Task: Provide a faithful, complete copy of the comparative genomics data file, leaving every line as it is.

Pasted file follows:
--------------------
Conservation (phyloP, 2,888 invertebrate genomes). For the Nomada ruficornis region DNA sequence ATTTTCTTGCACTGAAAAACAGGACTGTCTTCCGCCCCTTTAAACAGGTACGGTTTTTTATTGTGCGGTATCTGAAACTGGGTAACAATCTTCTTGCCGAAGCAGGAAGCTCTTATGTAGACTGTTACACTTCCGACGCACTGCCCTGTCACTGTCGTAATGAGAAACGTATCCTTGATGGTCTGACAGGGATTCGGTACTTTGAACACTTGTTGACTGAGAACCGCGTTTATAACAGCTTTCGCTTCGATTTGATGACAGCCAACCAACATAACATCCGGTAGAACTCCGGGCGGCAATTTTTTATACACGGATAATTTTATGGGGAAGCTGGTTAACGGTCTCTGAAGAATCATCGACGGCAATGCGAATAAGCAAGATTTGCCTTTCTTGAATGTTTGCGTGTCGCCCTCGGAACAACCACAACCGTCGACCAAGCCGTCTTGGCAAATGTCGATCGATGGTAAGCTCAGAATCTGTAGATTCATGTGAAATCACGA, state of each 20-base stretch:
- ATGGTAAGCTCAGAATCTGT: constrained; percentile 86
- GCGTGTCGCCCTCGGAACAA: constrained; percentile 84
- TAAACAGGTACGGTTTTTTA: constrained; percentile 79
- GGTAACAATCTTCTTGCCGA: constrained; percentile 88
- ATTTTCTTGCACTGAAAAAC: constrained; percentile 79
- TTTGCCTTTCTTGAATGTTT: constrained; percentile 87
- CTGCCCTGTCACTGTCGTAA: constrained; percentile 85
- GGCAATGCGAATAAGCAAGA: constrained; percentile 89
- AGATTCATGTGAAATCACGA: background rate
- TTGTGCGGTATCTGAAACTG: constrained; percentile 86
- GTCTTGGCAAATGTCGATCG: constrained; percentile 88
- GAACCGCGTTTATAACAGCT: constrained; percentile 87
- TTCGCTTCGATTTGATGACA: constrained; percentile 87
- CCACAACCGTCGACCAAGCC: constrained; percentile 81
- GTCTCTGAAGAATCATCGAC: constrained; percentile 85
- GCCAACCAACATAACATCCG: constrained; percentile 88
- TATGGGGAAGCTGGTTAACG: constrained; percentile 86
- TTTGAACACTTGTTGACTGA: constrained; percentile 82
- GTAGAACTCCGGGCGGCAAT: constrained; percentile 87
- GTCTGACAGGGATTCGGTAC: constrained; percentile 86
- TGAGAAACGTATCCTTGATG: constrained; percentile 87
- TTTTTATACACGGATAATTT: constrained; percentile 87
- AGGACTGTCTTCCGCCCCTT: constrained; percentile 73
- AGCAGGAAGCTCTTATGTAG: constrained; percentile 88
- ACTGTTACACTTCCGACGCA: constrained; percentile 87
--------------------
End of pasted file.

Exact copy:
Conservation (phyloP, 2,888 invertebrate genomes). For the Nomada ruficornis region DNA sequence ATTTTCTTGCACTGAAAAACAGGACTGTCTTCCGCCCCTTTAAACAGGTACGGTTTTTTATTGTGCGGTATCTGAAACTGGGTAACAATCTTCTTGCCGAAGCAGGAAGCTCTTATGTAGACTGTTACACTTCCGACGCACTGCCCTGTCACTGTCGTAATGAGAAACGTATCCTTGATGGTCTGACAGGGATTCGGTACTTTGAACACTTGTTGACTGAGAACCGCGTTTATAACAGCTTTCGCTTCGATTTGATGACAGCCAACCAACATAACATCCGGTAGAACTCCGGGCGGCAATTTTTTATACACGGATAATTTTATGGGGAAGCTGGTTAACGGTCTCTGAAGAATCATCGACGGCAATGCGAATAAGCAAGATTTGCCTTTCTTGAATGTTTGCGTGTCGCCCTCGGAACAACCACAACCGTCGACCAAGCCGTCTTGGCAAATGTCGATCGATGGTAAGCTCAGAATCTGTAGATTCATGTGAAATCACGA, state of each 20-base stretch:
- ATGGTAAGCTCAGAATCTGT: constrained; percentile 86
- GCGTGTCGCCCTCGGAACAA: constrained; percentile 84
- TAAACAGGTACGGTTTTTTA: constrained; percentile 79
- GGTAACAATCTTCTTGCCGA: constrained; percentile 88
- ATTTTCTTGCACTGAAAAAC: constrained; percentile 79
- TTTGCCTTTCTTGAATGTTT: constrained; percentile 87
- CTGCCCTGTCACTGTCGTAA: constrained; percentile 85
- GGCAATGCGAATAAGCAAGA: constrained; percentile 89
- AGATTCATGTGAAATCACGA: background rate
- TTGTGCGGTATCTGAAACTG: constrained; percentile 86
- GTCTTGGCAAATGTCGATCG: constrained; percentile 88
- GAACCGCGTTTATAACAGCT: constrained; percentile 87
- TTCGCTTCGATTTGATGACA: constrained; percentile 87
- CCACAACCGTCGACCAAGCC: constrained; percentile 81
- GTCTCTGAAGAATCATCGAC: constrained; percentile 85
- GCCAACCAACATAACATCCG: constrained; percentile 88
- TATGGGGAAGCTGGTTAACG: constrained; percentile 86
- TTTGAACACTTGTTGACTGA: constrained; percentile 82
- GTAGAACTCCGGGCGGCAAT: constrained; percentile 87
- GTCTGACAGGGATTCGGTAC: constrained; percentile 86
- TGAGAAACGTATCCTTGATG: constrained; percentile 87
- TTTTTATACACGGATAATTT: constrained; percentile 87
- AGGACTGTCTTCCGCCCCTT: constrained; percentile 73
- AGCAGGAAGCTCTTATGTAG: constrained; percentile 88
- ACTGTTACACTTCCGACGCA: constrained; percentile 87